The first thing the command loop must do is read a key sequence,
which is a sequence of input events that translates into a command.
It does this by calling the function
programs can also call this function (see Key Sequence Input).
They can also read input at a lower level with
read-event (see Reading One Event), or discard pending
discard-input (see Event Input Misc).
The key sequence is translated into a command through the currently
active keymaps. See Key Lookup, for information on how this is done.
The result should be a keyboard macro or an interactively callable
function. If the key is M-x, then it reads the name of another
command, which it then calls. This is done by the command
execute-extended-command (see Interactive Call).
Prior to executing the command, Emacs runs
create an undo boundary. See Maintaining Undo.
To execute a command, Emacs first reads its arguments by calling
command-execute (see Interactive Call). For commands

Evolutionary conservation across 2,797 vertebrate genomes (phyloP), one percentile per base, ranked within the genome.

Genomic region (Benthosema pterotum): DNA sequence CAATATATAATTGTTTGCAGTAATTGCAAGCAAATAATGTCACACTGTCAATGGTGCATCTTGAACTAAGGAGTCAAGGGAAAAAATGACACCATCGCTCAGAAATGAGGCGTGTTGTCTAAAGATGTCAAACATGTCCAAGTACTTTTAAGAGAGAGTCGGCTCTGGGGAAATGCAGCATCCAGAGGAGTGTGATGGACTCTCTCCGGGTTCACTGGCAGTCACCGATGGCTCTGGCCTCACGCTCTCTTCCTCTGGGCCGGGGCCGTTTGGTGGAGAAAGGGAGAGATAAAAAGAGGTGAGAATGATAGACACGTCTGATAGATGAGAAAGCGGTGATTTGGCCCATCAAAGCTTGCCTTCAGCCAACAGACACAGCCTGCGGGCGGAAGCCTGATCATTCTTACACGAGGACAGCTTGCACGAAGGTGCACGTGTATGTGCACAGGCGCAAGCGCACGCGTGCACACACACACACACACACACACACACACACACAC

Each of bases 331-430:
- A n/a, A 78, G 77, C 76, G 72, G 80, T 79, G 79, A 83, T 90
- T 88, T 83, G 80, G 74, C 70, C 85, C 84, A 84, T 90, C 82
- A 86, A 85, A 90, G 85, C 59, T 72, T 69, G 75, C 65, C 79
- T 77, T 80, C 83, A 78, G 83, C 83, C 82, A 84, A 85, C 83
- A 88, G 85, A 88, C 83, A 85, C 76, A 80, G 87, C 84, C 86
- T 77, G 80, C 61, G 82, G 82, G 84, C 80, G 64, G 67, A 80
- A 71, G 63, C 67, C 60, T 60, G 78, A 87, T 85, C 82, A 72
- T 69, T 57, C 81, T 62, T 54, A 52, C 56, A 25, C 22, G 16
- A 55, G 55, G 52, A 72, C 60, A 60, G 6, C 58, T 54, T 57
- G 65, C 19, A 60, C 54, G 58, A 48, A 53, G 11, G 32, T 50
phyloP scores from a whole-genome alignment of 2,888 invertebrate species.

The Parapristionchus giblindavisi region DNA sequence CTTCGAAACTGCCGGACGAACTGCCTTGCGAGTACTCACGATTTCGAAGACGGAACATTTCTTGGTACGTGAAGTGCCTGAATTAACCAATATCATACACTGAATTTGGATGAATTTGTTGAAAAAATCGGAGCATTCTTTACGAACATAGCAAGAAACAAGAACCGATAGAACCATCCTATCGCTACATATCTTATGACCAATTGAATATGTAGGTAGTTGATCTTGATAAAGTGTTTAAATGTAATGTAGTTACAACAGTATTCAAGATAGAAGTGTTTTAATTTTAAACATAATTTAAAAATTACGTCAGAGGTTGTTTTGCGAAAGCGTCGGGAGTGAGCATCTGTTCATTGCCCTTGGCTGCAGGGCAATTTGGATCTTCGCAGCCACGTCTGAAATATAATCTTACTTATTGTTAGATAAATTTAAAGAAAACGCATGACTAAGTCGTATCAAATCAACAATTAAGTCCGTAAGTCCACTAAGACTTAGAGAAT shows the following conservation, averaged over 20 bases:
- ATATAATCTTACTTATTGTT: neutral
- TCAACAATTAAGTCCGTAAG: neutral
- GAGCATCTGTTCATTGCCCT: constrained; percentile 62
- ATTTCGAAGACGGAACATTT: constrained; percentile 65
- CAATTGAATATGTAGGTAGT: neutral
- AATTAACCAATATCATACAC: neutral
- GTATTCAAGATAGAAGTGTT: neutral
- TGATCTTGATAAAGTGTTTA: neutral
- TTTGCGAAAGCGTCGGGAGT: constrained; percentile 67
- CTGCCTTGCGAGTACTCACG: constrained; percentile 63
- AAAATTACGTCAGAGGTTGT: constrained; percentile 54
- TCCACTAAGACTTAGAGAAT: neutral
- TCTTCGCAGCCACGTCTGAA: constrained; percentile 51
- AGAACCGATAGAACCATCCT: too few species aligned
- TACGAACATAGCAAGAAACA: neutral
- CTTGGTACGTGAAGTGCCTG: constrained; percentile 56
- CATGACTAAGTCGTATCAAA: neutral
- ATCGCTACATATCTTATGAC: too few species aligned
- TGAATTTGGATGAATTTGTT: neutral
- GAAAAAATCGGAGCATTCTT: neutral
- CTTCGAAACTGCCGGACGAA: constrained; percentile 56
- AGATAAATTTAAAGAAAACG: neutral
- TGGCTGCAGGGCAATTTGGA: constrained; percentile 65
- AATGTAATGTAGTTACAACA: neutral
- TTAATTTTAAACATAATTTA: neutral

written in Lisp, the
interactive specification says how to read
the arguments. This may use the prefix argument (see Prefix Command Arguments) or may read with prompting in the minibuffer
(see Minibuffers). For example, the command
interactive specification which says to read a file name
using the minibuffer. The function body of
find-file does not
use the minibuffer, so if you call
find-file as a function from
Lisp code, you must supply the file name string as an ordinary Lisp
If the command is a keyboard macro (i.e., a string or vector),
Emacs executes it using
execute-kbd-macro (see Keyboard Macros).
This normal hook is run by the editor command loop before it executes each command. At that time,
this-commandcontains the command that is about to run, and
last-commanddescribes the previous command. See Command Loop Info.
This normal hook is run by the editor command loop after it executes each command (including commands terminated prematurely by quitting or by errors). At that time,
this-commandrefers to the command that just ran, and
last-commandrefers to the command before that.
This hook is also run when Emacs first enters the command loop (at which point
Quitting is suppressed while running
post-command-hook. If an error happens while executing one of
these hooks, it does not terminate execution of the hook; instead
the error is silenced and the function in which the error occurred
is removed from the hook.
A request coming into the Emacs server (see Emacs Server) runs these two hooks just as a keyboard command does.